Why You Should Leave Tax Loss Harvesting To The Algorithms
According to Vanguard research, much of the value of financial advisors comes from “behavioral coaching.” In fact, their paper claims that advisors can add up to a 2% alpha to your portfolio.1 In other words, creating a buffer between you and the “buy” or “sell” button. Selling in a state of panic or buying in a state of greed is a common psychological trap when it comes to investing.
To take a deeper look into how human emotions can lead to costly investment mistakes, let’s take manual portfolio tax management as an example.
Consider a situation where you’ve purchased an index ETF like SPY (tracking the S&P 500) at a market high, like in November 2021. A few months later, you’d be staring at a position that’s trading at only 80% of the value you purchased it for.
Even though no one wishes for a bear market, you embrace the silver lining by trying to capture the losses to offset against your tax bill.
For DIY investors, there are two primary sub-par options.
Option 1 is to swap SPY for another “similar but not substantially identical position”, like an ETF that tracks another index besides the S&P 500. Option 2 is to sell SPY, set a calendar reminder for yourself in 30 days for the wash sale window to expire, then repurchase SPY. Let’s walk through both of these options.
Sell and swap
First, you could sell SPY and capture the losses. You would then immediately buy a “similar but not substantially identical position”. You might sell SPY and buy an ETF that tracks a different index, like the Russell 2000. So you sell SPY and buy IWM temporarily, with the hope of eventually coming back to SPY.
But what if IWM goes up? You would then have to sell it at a gain to get back to SPY, resulting in capital gain taxes. Or you may decide to stick to IWM for the long term – not ideal, since it wasn’t your intended investment (looking at IWM, it has significantly underperformed SPY over the last 5 years)
Sell and wait
Alternatively, you could sell SPY, wait 30 days, and then buy it again.The problem with that is the price of SPY might shoot up in that time. You might harvest some losses, but you end up buying SPY at a much higher price tag. We call that a lose-lose.
These are precisely the types of situations where you might want an automated, emotion-free algorithm to make decisions for you.
Making these decisions yourself may be very costly, as you may impulsively exit or enter the market at the wrong time. Some of us at Frec learned this the hard way and came together to solve this pain point.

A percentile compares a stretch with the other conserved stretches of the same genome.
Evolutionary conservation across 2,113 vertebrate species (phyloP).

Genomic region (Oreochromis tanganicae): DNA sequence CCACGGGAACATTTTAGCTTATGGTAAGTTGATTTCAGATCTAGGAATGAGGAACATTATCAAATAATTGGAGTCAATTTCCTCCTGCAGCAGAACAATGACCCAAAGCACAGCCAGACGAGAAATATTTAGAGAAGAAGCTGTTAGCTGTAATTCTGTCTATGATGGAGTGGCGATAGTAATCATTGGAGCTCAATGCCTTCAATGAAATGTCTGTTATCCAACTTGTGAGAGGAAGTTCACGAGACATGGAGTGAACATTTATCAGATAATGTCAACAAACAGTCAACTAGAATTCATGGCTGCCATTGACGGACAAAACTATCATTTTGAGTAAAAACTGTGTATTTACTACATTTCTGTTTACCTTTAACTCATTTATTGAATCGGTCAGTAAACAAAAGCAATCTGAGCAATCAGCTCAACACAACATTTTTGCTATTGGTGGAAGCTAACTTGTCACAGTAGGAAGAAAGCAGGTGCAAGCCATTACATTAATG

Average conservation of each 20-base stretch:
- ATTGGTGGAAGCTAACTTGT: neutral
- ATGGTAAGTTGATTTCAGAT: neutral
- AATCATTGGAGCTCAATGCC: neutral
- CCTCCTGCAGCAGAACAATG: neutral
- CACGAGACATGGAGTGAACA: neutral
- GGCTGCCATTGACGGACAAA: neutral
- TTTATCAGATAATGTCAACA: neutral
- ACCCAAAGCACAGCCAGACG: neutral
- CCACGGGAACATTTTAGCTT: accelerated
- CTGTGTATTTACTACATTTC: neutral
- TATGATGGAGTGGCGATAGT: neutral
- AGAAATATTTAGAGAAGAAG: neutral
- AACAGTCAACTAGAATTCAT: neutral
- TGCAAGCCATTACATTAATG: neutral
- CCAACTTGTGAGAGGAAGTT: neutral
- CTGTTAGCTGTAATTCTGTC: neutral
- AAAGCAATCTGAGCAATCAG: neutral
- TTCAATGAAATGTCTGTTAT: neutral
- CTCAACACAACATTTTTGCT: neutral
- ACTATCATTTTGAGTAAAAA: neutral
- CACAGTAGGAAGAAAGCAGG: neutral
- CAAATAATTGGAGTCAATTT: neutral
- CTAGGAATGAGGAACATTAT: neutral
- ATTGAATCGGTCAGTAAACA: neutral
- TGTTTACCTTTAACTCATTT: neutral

At Frec, you won’t even need to monitor your portfolio for capital loss capture, since we already do that for you, which translates to an alpha of up to 2.11%2 but without the 1%3 fee you see from wealth advisors for “behavioral coaching.”
Warren Buffet famously remarked, “The stock market is manic depressive.” We don’t think you should be making buy and sell decisions on your core, long term portfolio. Instead, Frec Direct Indexing can help you to distance your inherent irrational impulses from your investments, stay in the market, and generate tangible value in the good times and the bad.
- This projection was generated by Frec’s Direct Indexing Model tracking the S&P 500 index and is hypothetical, does not reflect actual investment results, and is not a guarantee of future results. Simulations were run on a weekly basis in a ten-year rolling time frame of ninety day increments from December 17, 2003 through June 10, 2022 with a $50,000 initial deposit. The simulations averaged at the end of year ten resulted in a 45.1% accumulated tax loss savings that were reinvested with a 42.3% tax rate, and included Frec’s 0.10% fee, resulting in a 2.11% additional return. The prices used for stocks were adjusted for dividends and corporate actions. It is not possible to invest directly in an index. Results may vary.
- A 2021 AdvisoryHQ Survey showed 1% AUM fee is common for a wealth adviser. See: https://money.usnews.com/financial-advisors/articles/financial-advisor-fees-and-costs. Frec does have an advisory fee of 0.10% for both of its direct indexing products.